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News Release

Archived News Release — Caution: Information may be out of date.


Employment Standards Administration

ESA Press Release: Colorado Meatpacker Fined Nearly $1.3 Million for Repeated Violations of Federal Overtime Law [09/18/1998]

For more information call: PHONE: 693-0023

The U.S. Department of Labor has fined Monfort, Inc., a Colorado meatpacker, $1,278,500 for willful and repeated violations of the Fair Labor Standards Act (FLSA). The fine follows an appeals court decision that upheld a federal judge's determination that Monfort engaged in willful violations of the FLSA. The company also owes workers $2.2 million in back wages.

"The Department of Labor will pursue legal action and assess fines when employers fail to come into compliance with labor laws," said Secretary of Labor Alexis M. Herman. "The department is working to ensure that workers particularly those in low-wage industries receive the wages which they earned."

The fine is for violations in 1993-94 when 2,557 employees were not paid overtime wages due them. The Labor Department began to assess civil money penalties, or fines, for repeat and willful wage violations in 1992.

The Labor Department's Wage and Hour Division first investigated Monfort in 1984 at its Greeley, Colo., plant and in 1989 at its Grand Island, Neb., plant. Both times the company agreed to comply with the Fair Labor Standards Act, which sets requirements to pay the federal minimum wage and overtime pay.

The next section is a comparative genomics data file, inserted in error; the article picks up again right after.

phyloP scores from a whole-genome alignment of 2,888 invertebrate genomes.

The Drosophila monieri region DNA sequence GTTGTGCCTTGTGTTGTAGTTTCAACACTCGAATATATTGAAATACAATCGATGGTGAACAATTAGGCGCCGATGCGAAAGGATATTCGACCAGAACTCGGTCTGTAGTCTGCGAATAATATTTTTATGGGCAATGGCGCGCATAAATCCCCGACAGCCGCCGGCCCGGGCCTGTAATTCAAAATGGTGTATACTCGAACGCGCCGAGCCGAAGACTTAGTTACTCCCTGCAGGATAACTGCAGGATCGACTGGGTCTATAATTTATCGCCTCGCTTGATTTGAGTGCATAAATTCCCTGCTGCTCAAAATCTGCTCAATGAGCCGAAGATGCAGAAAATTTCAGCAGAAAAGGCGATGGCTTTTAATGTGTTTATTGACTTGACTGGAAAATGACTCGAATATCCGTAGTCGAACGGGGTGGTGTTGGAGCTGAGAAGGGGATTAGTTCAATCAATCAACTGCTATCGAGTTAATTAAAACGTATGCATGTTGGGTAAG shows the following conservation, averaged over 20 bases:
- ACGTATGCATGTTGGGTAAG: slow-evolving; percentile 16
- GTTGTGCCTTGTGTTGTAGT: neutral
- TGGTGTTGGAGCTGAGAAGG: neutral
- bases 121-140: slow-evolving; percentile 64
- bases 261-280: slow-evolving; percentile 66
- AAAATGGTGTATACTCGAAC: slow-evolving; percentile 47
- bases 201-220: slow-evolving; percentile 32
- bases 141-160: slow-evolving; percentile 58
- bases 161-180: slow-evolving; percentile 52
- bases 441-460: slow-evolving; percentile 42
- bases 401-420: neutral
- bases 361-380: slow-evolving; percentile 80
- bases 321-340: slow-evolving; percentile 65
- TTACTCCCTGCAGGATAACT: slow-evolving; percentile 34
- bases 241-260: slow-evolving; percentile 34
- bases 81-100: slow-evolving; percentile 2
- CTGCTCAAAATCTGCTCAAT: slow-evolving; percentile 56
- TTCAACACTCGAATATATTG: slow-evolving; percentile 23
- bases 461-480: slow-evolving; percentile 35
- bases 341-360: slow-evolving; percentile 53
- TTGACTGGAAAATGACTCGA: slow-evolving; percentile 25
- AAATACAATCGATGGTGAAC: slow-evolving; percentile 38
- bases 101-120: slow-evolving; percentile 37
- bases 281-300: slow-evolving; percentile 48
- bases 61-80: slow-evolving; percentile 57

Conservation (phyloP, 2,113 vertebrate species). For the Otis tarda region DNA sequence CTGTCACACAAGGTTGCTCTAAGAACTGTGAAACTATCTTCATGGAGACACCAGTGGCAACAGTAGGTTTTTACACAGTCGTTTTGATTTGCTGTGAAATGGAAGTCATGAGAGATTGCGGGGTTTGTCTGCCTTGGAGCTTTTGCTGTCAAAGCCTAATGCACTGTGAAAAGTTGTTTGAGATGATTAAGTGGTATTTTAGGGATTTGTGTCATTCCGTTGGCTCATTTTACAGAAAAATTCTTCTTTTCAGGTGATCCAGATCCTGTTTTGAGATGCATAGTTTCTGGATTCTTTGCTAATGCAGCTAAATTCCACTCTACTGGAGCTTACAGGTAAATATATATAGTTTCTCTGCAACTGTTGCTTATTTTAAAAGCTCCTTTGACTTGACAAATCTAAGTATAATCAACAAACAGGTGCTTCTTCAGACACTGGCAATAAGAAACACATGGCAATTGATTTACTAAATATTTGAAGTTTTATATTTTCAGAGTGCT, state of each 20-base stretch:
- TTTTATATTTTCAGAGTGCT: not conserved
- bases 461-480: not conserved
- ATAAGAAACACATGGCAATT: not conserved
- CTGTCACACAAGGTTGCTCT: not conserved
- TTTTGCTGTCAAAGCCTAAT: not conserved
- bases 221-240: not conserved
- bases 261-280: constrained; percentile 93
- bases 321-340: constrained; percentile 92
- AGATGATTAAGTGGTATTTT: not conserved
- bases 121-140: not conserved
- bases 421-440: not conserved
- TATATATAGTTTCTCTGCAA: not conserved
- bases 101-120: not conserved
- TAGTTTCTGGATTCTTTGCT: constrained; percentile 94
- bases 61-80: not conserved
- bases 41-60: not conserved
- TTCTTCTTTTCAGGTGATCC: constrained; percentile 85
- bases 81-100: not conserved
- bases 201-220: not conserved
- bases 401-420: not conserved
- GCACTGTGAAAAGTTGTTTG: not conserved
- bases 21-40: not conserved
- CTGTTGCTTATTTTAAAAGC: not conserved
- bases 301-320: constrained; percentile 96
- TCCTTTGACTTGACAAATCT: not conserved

Following a determination of subsequent violations, the Labor Department in 1992 sued Monfort alleging that the company had failed to pay overtime as required to more than 5,000 employees at its Greeley plant. The U.S. District Court for the Colorado District ordered Monfort to pay $2,215,948 in back wages, including interest. Monfort appealed the court's decision, but lost its appeal in May.

The appeals court upheld the earlier court's determination that the violations were willful and repeated so the Labor Department proceeded to assess the civil money penalties. Monfort has 15 days in which to file an exception to the assessment, which is then referred to a Department of Labor administrative law judge for a hearing.

The court ordered Monfort to pay the back wages directly to the employees who worked there from Dec. 15, 1989, through Sept. 18, 1994. Employees who have questions about their entitlement to back pay should contact the company.

Archived News Release — Caution: Information may be out of date.

Employment Standards Administration
September 18, 1998
Contact: David Roberts
Phone Number